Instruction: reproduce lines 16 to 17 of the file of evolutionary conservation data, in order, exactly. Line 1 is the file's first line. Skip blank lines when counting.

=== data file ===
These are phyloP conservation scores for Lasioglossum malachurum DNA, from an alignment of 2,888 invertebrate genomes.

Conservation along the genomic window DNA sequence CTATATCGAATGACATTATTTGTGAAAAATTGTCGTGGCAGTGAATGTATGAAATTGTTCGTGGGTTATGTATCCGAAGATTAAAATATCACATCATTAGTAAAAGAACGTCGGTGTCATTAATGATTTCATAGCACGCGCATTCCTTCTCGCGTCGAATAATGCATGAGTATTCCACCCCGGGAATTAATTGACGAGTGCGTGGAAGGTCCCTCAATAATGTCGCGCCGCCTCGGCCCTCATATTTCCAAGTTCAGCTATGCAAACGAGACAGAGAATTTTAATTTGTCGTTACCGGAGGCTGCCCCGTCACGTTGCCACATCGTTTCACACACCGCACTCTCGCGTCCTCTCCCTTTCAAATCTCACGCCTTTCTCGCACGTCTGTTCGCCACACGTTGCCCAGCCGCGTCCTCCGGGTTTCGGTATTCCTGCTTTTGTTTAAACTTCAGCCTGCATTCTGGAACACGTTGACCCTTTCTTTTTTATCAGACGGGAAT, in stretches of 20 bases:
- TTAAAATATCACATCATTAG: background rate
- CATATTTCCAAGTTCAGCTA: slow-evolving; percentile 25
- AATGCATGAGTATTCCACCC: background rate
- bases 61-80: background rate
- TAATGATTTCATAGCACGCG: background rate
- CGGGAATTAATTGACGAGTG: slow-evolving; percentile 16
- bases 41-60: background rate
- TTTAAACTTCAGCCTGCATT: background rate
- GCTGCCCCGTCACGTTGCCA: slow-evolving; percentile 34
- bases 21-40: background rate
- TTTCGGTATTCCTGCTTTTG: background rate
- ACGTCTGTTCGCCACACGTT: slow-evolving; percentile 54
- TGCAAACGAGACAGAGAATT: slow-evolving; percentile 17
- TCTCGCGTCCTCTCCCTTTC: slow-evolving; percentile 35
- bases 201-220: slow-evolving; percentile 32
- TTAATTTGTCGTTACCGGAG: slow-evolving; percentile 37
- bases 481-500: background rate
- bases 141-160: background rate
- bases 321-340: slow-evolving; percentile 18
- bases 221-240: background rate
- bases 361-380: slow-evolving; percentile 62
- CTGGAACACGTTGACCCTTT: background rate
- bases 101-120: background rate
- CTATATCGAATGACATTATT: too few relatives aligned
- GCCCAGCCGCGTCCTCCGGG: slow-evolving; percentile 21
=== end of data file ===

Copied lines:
- TCTCGCGTCCTCTCCCTTTC: slow-evolving; percentile 35
- bases 201-220: slow-evolving; percentile 32